Might as well walk

Five-o-clock traffic was horrendous yesterday. It took the bus twice as long as usual to get from my office to downtown, where I transfer to a different bus to get home. Naito Parkway was the clogged pipe in the plumbing of this particular route. The driver, trying to merge our oversize vehicle into the slow-moving mess, advised us to start getting friendly with one another because we were going to be there for a while. For a brief moment I looked disdainfully at my seatmate, whose iPod emanations were audible above my own music. Other people, equally disinterested in making friendly gestures, decided to exit. Each time the bus progressed a few feet, one or two more riders would crack under the pressure and get off where there wasn’t even an official stop. It seemed walking would be a more efficient way to reach any destination (no matter how far) under those conditions.

Knowing the distance I’d have to walk to my next stop, I resisted for as long as I could, thinking that traffic would start flowing at any minute. At Harrison Street I told the driver I was giving up. We hadn’t quite reached the next stop, but he opened the door and wished me a good night. It was a nice evening for a walk. In my view, sitting and waiting are the worst things associated with being a transit rider. When I’m waiting for a bus that’s behind schedule–that I can’t even see coming from far down the street–I’ll start walking in the direction I was heading anyway, pausing at two-block intervals to turn around to see if the bus has caught up with me yet. Better than waiting idly.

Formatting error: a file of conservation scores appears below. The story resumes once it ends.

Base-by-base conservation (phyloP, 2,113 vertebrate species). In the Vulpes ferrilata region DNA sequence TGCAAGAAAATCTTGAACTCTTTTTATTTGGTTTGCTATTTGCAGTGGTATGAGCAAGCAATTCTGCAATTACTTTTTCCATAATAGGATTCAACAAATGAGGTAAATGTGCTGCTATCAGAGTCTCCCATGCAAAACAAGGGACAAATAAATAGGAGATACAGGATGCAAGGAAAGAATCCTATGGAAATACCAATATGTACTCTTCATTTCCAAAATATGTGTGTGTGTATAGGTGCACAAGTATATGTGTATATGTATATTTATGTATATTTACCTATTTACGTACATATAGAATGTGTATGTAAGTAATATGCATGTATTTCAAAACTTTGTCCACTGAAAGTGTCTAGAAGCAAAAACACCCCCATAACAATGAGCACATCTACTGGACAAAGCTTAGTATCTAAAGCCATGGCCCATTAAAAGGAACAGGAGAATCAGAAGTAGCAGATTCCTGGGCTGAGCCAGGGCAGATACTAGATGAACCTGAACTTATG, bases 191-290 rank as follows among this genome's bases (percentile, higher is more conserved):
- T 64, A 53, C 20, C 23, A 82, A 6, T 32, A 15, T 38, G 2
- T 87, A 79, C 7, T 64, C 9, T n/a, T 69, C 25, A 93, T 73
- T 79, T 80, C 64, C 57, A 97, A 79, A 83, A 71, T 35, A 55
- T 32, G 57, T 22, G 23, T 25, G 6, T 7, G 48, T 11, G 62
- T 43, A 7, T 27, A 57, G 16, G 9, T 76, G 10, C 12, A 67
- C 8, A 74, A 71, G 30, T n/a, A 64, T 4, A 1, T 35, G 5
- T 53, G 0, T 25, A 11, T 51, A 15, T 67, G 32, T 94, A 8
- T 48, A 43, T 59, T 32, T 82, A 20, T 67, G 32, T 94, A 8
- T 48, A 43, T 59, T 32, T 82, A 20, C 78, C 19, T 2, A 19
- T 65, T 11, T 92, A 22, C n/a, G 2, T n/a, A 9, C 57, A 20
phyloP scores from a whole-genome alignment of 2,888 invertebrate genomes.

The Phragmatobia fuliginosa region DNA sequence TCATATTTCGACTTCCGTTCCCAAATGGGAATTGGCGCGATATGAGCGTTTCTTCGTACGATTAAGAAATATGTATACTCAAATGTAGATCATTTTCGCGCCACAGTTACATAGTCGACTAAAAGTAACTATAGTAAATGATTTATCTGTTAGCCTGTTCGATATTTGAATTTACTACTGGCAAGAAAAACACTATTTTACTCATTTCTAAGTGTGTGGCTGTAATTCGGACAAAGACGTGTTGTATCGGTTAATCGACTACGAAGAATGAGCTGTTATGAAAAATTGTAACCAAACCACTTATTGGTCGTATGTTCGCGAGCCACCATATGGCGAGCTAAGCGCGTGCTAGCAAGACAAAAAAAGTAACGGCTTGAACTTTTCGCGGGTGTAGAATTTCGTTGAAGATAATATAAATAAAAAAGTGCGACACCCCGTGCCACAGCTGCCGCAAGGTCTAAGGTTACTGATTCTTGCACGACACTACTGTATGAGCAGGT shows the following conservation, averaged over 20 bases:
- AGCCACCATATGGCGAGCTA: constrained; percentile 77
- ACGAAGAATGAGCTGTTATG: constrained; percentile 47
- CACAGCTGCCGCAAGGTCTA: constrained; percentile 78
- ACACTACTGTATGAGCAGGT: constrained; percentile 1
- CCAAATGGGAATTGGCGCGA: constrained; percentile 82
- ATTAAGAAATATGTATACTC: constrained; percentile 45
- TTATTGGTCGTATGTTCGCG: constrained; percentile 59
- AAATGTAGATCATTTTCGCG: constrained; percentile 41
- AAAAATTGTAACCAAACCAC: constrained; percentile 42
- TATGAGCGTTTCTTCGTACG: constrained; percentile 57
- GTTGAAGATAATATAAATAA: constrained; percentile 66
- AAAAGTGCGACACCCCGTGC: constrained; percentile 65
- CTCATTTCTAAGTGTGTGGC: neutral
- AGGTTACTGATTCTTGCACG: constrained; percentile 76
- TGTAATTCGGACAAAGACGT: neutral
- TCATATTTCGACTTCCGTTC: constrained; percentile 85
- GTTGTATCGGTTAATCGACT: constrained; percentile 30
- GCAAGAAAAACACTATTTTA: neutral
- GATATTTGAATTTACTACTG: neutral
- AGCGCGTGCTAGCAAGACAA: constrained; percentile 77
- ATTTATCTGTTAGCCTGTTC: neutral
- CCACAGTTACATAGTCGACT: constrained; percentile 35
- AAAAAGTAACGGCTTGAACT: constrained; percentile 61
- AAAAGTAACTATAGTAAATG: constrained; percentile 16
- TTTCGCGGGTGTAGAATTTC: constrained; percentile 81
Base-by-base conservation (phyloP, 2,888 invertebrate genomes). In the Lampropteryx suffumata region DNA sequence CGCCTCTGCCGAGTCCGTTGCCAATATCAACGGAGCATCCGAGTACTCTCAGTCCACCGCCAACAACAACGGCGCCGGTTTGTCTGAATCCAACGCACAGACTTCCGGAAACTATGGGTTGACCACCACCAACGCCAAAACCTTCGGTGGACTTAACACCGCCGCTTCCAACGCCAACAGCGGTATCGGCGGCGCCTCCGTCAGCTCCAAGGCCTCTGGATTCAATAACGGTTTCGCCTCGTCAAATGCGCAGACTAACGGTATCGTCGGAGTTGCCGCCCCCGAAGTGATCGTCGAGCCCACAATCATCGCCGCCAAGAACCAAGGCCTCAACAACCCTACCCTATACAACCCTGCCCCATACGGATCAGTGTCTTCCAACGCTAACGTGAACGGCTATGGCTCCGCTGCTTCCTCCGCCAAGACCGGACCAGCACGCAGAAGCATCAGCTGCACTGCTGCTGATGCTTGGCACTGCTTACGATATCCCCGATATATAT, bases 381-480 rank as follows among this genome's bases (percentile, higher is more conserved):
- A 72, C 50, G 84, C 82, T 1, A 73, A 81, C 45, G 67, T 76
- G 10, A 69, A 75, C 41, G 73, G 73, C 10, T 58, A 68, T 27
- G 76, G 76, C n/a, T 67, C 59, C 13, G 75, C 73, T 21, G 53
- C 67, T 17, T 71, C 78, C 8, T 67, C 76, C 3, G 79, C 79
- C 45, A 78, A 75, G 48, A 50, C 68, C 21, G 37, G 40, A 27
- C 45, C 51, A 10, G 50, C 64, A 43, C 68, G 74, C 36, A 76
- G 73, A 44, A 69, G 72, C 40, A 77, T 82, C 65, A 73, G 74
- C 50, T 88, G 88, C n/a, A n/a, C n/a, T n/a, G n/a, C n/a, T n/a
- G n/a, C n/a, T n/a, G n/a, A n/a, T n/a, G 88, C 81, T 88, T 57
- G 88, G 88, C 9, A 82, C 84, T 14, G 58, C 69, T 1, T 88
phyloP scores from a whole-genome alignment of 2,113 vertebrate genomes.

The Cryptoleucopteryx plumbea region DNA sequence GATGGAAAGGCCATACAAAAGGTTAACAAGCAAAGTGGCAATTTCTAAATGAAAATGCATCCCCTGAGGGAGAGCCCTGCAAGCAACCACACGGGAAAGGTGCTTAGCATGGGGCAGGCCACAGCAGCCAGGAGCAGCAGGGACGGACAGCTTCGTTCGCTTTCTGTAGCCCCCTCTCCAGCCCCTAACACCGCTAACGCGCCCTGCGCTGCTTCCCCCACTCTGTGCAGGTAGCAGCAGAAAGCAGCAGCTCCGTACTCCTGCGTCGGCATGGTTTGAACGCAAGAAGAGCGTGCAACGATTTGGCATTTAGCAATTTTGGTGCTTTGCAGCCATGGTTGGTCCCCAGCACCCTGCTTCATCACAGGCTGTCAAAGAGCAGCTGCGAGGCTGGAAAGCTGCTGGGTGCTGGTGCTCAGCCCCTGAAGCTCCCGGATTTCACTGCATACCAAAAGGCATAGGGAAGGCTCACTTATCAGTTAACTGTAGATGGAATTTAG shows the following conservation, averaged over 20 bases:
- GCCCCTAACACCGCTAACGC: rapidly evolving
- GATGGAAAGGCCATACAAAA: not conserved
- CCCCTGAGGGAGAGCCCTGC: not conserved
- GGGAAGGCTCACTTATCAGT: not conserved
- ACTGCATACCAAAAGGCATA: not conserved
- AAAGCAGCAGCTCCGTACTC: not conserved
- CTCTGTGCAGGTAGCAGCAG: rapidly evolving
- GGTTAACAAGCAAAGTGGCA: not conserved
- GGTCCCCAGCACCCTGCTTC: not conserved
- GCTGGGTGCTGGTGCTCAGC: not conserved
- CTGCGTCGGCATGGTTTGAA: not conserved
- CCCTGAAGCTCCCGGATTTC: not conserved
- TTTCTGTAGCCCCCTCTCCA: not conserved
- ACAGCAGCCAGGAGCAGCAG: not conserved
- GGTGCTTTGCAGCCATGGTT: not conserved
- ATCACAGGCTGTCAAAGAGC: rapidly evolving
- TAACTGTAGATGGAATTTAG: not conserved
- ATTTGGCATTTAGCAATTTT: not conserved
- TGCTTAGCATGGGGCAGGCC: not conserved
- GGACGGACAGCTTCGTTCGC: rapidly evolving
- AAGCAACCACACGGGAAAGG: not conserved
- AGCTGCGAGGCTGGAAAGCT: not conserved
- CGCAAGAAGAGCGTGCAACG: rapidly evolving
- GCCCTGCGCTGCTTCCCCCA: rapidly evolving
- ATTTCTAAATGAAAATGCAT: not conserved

As I tried to outpace the bus during my Friday evening commute, I looked back and noticed that it had gained some good distance since I had abandoned ship. I was at a point where I could have gone one block westward, waited for a moment for the bus to turn off of Naito, and re-boarded it for the last leg of my downtown journey. That probably would have been a quicker way to reach my next stop, but I was too proud to get back on. I finished my walk, and I’m willing to bet that the time I got home would have been the same either way.

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